The Epistle reading on the 18th Sunday after Pentecost is from the Holy Apostle Paul’s second epistle to the Corinthians, chapter 9. The first three verses are a mini-manual in showing mercy: “But this I say: He who sows sparingly will also reap sparingly, and he who sows bountifully will also reap bountifully. So let each one give as he purposes in his heart, not grudgingly or of necessity; for God loves a cheerful giver. And God is able to make all grace abound toward you, that you, always having all sufficiency in all things, may have an abundance for every good work” (v. 6-8).
We’d like to highlight how the Lord, par excellence, acted in this way: He gave (and He offered Himself) willingly. He came to us, He accomplished everything, He accepted everything and He was crucified, in order to convince us that He loves us and to blot out sin. He first “sowed bountifully” so that later He could “reap bountifully.” Because only after seeing the Lord crucified does man begin to be penetrated into his heart and to act as a person who loves, who is according to the image of God. And this is exactly what the Lord wants. He doesn’t start by asking; rather, he starts by giving everything and offering Himself fully. And afterwards, He tells us to follow Him, if we so desire: to be crucified, to offer ourselves willingly, just like Him. And when people see this Christ-like behavior, they convert. Just as how the Lord’s Cross convinced my heart of the Lord’s love “to the end,” likewise, if I replicate in my life the Lord’s willing self-denial, His self-offering, and His Cross, then I will inspire the hearts of those around me. In fact, this is the only way hearts are inspired. This is how, with God’s help, those people are also transformed in due time.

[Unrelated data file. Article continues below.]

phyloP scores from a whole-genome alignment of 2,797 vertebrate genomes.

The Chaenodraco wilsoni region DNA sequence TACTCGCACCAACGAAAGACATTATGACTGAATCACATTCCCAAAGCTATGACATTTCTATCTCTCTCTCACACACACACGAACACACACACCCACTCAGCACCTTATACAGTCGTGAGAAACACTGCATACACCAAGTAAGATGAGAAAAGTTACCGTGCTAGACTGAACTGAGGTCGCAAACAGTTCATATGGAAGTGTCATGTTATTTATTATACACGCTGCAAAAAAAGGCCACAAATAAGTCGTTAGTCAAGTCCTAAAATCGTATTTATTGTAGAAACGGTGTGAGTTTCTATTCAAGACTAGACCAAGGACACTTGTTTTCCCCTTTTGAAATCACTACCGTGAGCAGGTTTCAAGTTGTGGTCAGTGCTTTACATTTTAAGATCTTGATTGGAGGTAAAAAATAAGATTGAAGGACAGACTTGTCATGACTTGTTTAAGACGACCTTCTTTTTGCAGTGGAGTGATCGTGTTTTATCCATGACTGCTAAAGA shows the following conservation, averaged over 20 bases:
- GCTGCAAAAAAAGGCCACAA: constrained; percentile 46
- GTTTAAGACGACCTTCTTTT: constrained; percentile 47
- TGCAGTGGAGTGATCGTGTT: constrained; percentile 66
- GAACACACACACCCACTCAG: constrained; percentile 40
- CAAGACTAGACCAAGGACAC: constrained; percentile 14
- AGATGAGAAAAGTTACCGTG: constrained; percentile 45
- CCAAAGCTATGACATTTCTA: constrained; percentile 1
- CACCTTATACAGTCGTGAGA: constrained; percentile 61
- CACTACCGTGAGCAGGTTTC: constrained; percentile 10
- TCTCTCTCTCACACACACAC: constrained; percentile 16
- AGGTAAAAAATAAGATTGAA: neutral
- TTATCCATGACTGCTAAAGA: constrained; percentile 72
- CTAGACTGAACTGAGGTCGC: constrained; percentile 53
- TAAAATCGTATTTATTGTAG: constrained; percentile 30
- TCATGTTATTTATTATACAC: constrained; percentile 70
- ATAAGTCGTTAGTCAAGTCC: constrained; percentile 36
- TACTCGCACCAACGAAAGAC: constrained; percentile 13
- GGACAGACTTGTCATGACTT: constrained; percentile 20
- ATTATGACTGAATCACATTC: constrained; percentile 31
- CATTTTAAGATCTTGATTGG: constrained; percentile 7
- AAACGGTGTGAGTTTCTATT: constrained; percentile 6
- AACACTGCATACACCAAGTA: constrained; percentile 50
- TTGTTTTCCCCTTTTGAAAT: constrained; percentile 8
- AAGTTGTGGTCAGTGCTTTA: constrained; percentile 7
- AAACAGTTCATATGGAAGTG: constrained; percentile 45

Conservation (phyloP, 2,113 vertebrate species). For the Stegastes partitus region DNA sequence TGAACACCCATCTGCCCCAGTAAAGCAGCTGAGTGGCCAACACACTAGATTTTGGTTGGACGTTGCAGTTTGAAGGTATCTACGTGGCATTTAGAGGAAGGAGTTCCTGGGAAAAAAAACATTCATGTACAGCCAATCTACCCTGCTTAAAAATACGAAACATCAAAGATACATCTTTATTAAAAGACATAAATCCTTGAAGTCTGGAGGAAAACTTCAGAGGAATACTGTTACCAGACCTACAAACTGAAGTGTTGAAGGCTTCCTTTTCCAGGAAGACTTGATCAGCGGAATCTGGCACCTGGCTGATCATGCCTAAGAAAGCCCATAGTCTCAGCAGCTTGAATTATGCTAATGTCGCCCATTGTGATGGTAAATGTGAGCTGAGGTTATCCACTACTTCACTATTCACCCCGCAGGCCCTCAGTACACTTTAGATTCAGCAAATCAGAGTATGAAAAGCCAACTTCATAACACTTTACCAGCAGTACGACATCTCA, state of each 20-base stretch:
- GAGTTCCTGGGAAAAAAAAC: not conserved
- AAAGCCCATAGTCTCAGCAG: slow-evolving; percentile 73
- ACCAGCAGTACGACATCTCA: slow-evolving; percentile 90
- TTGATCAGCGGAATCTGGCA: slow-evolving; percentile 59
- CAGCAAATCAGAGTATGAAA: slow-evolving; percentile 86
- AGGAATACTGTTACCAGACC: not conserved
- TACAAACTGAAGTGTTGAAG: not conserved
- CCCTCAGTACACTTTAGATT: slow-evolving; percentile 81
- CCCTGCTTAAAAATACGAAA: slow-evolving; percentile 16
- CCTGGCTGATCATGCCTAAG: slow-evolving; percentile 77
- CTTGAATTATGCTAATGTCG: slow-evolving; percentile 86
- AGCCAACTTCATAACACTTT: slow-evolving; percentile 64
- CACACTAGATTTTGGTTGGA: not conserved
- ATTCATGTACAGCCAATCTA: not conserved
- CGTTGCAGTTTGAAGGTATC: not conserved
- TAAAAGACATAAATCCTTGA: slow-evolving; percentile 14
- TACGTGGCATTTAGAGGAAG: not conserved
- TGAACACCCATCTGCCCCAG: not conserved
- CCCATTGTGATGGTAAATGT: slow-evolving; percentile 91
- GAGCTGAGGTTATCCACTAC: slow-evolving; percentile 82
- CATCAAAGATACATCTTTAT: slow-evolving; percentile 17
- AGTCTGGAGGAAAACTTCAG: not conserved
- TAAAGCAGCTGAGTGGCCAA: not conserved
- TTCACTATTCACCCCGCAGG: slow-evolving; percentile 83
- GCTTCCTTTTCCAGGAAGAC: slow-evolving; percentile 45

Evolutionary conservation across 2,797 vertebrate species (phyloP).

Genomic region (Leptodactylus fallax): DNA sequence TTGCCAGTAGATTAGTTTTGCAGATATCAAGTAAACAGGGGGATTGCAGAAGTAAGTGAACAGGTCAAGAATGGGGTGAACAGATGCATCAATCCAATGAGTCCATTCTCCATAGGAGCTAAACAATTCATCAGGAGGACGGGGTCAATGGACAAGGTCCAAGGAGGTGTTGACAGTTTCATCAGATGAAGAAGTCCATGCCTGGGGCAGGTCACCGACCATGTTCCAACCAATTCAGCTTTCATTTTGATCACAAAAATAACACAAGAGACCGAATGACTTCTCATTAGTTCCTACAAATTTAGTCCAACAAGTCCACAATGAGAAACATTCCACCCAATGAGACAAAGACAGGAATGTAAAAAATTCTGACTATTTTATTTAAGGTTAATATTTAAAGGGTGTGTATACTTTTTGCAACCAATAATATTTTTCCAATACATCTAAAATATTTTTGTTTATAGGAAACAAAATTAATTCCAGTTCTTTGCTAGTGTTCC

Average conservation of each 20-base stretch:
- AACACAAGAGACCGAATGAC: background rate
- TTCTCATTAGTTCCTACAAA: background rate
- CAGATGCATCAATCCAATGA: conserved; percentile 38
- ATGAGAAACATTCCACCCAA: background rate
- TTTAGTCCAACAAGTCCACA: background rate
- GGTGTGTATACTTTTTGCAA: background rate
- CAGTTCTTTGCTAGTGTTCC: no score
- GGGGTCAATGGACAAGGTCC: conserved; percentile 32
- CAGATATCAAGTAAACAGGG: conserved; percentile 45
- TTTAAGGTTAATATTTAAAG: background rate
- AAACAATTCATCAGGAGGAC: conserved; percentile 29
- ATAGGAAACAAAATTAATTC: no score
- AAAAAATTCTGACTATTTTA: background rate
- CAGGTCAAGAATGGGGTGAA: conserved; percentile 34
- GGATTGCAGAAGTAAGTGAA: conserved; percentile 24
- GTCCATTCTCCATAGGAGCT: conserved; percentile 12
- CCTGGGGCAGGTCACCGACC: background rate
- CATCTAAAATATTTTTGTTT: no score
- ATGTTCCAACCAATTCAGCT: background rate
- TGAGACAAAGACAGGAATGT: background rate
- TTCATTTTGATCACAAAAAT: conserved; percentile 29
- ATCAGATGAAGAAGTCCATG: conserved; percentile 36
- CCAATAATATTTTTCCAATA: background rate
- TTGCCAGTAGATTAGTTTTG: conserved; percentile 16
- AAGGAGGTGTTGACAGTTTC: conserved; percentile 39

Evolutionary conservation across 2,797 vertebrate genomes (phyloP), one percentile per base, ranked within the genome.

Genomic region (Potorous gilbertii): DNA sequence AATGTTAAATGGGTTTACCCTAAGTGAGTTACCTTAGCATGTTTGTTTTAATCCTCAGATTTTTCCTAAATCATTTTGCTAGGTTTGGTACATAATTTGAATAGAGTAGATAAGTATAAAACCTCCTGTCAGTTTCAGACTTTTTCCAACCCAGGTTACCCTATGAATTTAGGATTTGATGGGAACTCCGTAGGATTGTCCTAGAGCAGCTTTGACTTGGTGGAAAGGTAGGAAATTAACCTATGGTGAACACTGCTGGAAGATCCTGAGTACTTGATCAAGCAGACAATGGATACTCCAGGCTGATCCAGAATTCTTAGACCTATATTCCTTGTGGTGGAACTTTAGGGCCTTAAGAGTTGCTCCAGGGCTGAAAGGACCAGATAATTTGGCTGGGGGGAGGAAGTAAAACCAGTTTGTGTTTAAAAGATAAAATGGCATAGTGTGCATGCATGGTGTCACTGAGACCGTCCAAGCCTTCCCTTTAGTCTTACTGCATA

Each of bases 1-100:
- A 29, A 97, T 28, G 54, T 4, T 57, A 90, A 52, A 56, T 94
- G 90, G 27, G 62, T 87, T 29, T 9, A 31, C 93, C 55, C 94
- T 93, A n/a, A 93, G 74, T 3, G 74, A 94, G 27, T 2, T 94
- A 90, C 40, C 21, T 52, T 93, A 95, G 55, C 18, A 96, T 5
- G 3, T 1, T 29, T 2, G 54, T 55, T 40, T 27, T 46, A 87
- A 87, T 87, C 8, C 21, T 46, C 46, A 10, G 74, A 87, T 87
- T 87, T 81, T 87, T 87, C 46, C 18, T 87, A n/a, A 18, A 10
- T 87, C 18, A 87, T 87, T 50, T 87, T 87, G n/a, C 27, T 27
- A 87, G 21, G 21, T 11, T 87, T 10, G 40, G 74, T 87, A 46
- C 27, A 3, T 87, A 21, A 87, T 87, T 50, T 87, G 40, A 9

“God loves a cheerful giver.” Let us recall the word of the Father: “This is my beloved Son, in Whom I am well-pleased” (Matthew 3.17, 17.5). The Lord, the Son of God, out of goodwill, out of love, fulfilled the Father’s will and came to be crucified. Thus, He was a cheerful giver. Not constrained. Not forced. But cheerful. This is Whom God loves and in Him He is “well-pleased.”
This is what the Lord seeks in our hearts too. Observe that the Lord fulfilled the commandment of showing mercy in alignment with how Father Arsenie Papacioc defines it: “mercy is not to give what you have, but to give what you are.” Meaning to tear a piece of yourself, to engage yourself in that act of mercy. That is the act that has value and transforms you.
Saint Paul didn’t prescribe for us how much to give, but whatever we give should be from a good heart, with commitment and enthusiasm. Our heart needs to be in it. And in this way, we become like our Lord, Who did all things willingly, out of love. He made commitments and offered himself fully. This is what He wants from his. Not like the rich people who tossed something in the temple treasury and that’s it. This is not enough, because it doesn’t transform you. Mercy needs to pass through our heart, to engage us in a commitment. In the same measure, we receive grace and are transformed into the new man.